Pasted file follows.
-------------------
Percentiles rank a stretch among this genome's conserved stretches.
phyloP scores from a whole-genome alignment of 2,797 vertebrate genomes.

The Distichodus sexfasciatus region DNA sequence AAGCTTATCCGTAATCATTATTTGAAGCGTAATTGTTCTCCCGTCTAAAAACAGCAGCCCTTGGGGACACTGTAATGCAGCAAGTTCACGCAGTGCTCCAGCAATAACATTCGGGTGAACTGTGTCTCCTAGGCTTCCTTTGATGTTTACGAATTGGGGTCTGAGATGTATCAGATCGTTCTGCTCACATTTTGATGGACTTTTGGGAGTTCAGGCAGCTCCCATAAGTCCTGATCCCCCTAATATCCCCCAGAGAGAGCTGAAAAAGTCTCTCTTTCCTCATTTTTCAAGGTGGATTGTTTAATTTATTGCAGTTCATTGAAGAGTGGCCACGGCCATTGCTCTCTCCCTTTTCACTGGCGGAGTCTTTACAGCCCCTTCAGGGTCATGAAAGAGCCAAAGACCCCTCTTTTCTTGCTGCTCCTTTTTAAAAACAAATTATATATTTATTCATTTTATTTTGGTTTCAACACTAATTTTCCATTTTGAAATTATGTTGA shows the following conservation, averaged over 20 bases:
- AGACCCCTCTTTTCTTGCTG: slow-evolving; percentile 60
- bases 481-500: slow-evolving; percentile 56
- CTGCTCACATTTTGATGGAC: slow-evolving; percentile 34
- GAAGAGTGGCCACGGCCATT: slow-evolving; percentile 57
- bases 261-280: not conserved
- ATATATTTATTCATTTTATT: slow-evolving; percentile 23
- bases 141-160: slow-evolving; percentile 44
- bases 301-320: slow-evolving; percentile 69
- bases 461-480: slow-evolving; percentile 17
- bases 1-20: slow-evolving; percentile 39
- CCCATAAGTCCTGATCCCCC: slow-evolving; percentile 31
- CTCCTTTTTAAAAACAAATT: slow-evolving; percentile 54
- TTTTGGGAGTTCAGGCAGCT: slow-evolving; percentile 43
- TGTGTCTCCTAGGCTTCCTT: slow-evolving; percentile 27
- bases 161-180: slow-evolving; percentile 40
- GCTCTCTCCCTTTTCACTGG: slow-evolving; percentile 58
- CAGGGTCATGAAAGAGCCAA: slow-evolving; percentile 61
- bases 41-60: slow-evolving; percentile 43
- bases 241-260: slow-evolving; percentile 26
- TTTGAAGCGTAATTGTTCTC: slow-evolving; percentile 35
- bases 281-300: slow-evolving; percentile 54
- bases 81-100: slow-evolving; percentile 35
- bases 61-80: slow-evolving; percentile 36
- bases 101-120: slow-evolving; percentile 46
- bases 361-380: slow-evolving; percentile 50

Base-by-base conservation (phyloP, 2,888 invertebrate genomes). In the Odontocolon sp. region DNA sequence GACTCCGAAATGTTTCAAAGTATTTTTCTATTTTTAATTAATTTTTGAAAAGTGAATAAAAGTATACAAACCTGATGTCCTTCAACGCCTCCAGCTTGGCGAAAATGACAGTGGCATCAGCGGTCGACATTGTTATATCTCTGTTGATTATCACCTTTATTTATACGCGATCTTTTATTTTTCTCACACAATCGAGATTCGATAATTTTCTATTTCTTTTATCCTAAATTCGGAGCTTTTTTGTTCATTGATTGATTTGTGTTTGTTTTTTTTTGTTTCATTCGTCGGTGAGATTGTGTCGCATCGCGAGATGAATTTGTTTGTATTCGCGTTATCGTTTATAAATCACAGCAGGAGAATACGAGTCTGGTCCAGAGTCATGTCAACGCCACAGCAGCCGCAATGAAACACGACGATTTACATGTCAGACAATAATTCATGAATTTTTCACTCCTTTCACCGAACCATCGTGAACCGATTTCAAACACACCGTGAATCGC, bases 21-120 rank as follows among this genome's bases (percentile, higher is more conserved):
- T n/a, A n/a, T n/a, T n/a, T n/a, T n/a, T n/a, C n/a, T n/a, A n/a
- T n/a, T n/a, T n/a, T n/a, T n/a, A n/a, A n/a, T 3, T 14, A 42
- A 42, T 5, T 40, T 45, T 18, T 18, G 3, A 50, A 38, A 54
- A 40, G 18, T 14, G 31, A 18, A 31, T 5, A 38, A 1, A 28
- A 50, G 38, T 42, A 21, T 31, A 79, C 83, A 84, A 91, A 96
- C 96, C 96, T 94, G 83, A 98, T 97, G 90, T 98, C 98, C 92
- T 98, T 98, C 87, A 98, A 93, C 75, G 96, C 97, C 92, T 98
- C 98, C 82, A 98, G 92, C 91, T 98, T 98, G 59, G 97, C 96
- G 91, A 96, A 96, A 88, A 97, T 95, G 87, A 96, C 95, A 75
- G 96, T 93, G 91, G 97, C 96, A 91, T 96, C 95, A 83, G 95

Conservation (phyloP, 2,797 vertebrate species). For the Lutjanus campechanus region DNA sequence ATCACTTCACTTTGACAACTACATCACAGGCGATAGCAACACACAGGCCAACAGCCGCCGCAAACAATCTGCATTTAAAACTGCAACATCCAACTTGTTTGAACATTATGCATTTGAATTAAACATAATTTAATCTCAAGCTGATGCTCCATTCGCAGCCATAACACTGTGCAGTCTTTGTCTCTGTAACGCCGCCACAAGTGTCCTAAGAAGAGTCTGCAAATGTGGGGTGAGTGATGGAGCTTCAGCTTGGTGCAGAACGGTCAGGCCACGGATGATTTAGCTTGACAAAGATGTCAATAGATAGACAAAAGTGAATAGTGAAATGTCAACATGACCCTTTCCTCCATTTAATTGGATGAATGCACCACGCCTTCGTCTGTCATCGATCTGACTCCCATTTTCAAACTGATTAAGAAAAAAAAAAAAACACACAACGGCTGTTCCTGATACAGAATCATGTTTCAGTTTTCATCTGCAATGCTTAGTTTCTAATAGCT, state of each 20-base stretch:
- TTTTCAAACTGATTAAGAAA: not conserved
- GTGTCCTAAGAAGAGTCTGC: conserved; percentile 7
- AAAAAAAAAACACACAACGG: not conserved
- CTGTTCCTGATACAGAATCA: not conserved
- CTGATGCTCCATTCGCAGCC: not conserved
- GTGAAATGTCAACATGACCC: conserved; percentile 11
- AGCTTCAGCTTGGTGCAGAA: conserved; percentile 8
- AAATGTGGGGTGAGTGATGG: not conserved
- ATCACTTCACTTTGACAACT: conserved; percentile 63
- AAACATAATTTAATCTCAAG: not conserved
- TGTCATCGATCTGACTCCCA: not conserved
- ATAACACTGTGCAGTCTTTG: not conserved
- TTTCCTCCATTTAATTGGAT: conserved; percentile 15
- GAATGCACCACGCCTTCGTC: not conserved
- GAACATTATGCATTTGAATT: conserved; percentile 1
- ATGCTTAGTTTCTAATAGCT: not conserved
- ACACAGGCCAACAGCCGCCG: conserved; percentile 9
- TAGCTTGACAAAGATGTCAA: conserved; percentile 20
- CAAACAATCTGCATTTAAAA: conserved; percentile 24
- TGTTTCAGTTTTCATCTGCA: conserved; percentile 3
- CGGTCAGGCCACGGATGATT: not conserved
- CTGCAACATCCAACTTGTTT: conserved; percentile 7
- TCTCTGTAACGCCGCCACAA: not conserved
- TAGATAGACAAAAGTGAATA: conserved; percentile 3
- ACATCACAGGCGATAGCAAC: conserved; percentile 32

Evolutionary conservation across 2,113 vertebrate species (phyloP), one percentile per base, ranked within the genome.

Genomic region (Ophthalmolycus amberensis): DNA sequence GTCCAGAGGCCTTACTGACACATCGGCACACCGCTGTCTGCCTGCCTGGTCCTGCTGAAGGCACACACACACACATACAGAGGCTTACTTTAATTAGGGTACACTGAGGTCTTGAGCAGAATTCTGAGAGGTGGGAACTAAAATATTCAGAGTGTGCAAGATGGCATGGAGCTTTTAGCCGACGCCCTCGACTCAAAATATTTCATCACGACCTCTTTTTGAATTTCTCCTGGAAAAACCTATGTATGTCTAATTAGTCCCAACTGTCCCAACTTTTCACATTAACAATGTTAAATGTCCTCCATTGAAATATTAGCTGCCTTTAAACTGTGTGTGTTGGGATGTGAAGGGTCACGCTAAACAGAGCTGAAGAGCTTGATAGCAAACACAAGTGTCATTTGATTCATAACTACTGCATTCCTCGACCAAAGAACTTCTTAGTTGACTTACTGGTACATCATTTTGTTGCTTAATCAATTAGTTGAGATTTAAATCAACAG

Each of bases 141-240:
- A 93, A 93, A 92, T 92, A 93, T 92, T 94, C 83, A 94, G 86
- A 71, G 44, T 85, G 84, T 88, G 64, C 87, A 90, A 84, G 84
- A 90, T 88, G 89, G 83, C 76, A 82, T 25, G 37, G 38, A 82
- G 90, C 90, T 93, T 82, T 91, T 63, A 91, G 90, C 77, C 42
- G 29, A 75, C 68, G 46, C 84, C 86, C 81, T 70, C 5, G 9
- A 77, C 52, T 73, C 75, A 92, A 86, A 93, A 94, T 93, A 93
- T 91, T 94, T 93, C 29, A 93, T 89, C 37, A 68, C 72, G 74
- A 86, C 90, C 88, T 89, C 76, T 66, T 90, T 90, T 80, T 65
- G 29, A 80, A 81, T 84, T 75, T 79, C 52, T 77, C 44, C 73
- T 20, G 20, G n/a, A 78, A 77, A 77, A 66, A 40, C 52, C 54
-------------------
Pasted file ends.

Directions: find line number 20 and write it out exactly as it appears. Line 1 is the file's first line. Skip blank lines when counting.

- CAGGGTCATGAAAGAGCCAA: slow-evolving; percentile 61